Using the National Health Interview Survey to understand and address the impact of tobacco in the United States: Past perspectives and future considerations

Division of Cancer Control and Population Sciences, National Cancer Institute, Rockville, MD 20852, USA.
Epidemiologic Perspectives & Innovations (Impact Factor: 1.58). 01/2009; 5(1):8. DOI: 10.1186/1742-5573-5-8
Source: PubMed


The National Health Interview Survey (NHIS) is a continuous, nationwide, household interview survey of the civilian noninstitutionalized population of the United States. This annual survey is conducted by the National Center for Health Statistics, part of the Centers for Disease Control and Prevention. Since 1965, the survey and its supplements have provided data on issues related to the use of cigarettes and other tobacco products. This paper describes the survey, provides an overview of peer-reviewed and government-issued research that uses tobacco-related data from the NHIS, and suggests additional areas for exploration and directions for future research.
We performed literature searches using the PubMed database, selecting articles from 1966 to 2008. Study selection. Inclusion criteria were relevancy to tobacco research and primary use of NHIS data; 117 articles met these criteria. Data extraction and synthesis. Tobacco-related data from the NHIS have been used to analyze smoking prevalence and trends; attitudes, knowledge, and beliefs; initiation; cessation and advice to quit; health care practices; health consequences; secondhand smoke exposure; and use of smokeless tobacco. To date, use of these data has had broad application; however, great potential still exists for additional use.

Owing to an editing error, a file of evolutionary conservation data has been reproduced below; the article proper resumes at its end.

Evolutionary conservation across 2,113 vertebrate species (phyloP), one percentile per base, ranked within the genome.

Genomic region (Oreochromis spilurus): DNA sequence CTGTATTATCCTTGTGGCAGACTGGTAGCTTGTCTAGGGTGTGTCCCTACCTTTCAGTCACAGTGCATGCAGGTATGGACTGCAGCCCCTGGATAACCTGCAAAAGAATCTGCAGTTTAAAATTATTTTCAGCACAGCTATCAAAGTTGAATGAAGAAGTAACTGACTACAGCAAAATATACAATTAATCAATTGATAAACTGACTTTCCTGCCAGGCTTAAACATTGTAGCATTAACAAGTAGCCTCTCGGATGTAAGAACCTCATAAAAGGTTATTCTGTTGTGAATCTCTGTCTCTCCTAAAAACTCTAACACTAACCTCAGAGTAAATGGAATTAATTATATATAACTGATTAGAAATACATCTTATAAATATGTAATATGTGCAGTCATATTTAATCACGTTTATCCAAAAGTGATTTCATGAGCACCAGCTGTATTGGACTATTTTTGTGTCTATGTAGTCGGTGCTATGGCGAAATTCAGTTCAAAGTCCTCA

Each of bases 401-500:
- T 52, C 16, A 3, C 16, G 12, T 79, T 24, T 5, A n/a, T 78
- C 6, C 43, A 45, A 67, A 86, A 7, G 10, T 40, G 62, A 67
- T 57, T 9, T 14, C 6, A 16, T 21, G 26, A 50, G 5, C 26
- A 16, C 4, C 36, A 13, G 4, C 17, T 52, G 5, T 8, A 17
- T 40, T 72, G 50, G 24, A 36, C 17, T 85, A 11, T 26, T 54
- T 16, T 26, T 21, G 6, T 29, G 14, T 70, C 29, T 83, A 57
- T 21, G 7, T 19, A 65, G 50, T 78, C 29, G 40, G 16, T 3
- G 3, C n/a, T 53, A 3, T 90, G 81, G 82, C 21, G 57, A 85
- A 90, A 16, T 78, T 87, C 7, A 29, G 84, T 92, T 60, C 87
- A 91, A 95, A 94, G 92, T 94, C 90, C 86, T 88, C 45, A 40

NHIS data provide information that can be useful to both practitioners and researchers. It is important to explore new and creative ways to best use these data and to address the full range of salient tobacco-related topics. Doing so will better inform future tobacco control research and programs.

Download full-text


Available from: David Tran,
  • Source
    [Show abstract] [Hide abstract]
    ABSTRACT: Although the adverse effects of smoking are well known, limited information exists about the overall health profiles of menthol smokers when compared to their non-menthol smoking counterparts. Using a well-known nationally representative survey, this study examines differences between self-reported health characteristics for menthol and non-menthol smokers. Cross-sectional data from the 2005 National Health Interview Survey and its cancer control supplement were used to analyze responses for current and former smokers (n = 12,004) independently. All analyses were conducted using SAS version 9.2 and SAS callable SUDAAN version 9.0.3. Multiple logistic regression analysis was used to model menthol smoking. After controlling for sex, age and race, we found that in current smokers the mean number of cigarettes smoked per day is significantly lower for menthol smokers when compared to non-menthol smokers [odds ratio (OR): 0.99; 95% confidence interval (CI): 0.98, 1.00]. Also, we found that former menthol smokers had higher body mass indices (BMIs) (OR: 1.01; 95% CI: 1.00, 1.02) and were more likely to have visited the emergency room due to asthma (OR: 2.30, 95% CI: 1.04, 5.09). Overall, current menthol and non-menthol smokers have similar health profiles. However, menthol smokers reported smoking fewer cigarettes per day than their non-menthol counterparts. While these findings are supportive of other published data, future studies may need to tease out the health-related significance of smoking fewer menthol cigarettes per day but having similar health outcomes to those who smoke more non-menthol cigarettes per day. Additionally, our findings suggest that there may be some differences between the former menthol and non-menthol smoker.